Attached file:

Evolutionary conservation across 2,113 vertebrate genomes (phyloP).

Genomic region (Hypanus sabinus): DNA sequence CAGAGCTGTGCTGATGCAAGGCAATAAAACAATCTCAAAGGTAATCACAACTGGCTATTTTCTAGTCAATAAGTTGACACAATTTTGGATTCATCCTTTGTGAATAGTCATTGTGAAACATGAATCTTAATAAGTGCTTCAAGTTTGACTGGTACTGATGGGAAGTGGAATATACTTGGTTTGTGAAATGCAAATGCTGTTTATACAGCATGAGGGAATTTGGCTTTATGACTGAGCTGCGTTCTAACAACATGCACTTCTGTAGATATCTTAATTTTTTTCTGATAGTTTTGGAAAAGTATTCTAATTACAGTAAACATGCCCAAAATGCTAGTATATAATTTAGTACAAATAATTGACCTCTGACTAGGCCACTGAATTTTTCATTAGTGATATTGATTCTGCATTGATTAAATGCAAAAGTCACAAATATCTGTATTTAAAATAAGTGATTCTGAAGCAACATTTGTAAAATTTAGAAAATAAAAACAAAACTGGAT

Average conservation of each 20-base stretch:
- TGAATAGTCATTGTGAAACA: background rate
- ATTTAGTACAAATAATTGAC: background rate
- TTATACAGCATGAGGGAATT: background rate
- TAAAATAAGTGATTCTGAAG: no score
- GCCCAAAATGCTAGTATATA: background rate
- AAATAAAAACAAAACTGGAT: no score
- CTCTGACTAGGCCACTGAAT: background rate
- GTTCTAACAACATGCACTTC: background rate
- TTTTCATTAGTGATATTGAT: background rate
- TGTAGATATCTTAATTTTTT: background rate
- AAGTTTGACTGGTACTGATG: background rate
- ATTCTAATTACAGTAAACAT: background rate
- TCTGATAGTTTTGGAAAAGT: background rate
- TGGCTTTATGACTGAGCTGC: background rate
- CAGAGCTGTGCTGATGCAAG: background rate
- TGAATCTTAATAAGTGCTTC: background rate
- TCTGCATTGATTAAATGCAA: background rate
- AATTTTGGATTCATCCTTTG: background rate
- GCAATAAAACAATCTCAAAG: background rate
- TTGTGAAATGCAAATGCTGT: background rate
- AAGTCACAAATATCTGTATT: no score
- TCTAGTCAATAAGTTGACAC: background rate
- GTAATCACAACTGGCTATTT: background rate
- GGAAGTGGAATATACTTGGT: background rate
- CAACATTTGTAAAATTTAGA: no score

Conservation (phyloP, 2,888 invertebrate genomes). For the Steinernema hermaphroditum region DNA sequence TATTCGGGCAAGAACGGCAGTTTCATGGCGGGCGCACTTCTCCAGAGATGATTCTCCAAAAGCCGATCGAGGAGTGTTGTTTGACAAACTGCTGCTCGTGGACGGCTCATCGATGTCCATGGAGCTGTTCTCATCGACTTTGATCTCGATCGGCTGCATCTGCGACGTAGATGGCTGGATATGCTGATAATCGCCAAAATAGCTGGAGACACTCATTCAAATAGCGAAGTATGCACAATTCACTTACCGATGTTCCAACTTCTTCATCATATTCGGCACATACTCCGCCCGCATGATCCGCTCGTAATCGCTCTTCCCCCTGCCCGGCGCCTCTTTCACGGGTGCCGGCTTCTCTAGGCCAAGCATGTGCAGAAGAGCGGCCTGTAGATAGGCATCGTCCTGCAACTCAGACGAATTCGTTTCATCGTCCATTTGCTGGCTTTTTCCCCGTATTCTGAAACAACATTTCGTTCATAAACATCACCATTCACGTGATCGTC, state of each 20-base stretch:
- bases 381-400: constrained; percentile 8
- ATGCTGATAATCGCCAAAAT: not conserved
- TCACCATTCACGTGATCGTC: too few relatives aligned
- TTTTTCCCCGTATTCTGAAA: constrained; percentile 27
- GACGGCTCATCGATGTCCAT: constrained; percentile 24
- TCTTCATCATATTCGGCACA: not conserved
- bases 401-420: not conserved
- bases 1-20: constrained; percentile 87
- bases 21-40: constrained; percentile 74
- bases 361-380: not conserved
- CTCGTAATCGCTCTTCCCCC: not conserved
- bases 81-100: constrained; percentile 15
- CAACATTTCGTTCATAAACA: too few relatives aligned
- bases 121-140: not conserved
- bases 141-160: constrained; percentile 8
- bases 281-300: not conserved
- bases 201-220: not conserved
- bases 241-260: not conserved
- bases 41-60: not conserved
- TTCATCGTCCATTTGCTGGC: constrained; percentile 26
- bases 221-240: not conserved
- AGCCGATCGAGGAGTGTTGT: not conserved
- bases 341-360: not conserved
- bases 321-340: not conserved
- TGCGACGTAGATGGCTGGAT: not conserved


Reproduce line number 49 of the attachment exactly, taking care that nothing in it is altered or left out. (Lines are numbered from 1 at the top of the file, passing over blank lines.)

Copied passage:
- TTCATCGTCCATTTGCTGGC: constrained; percentile 26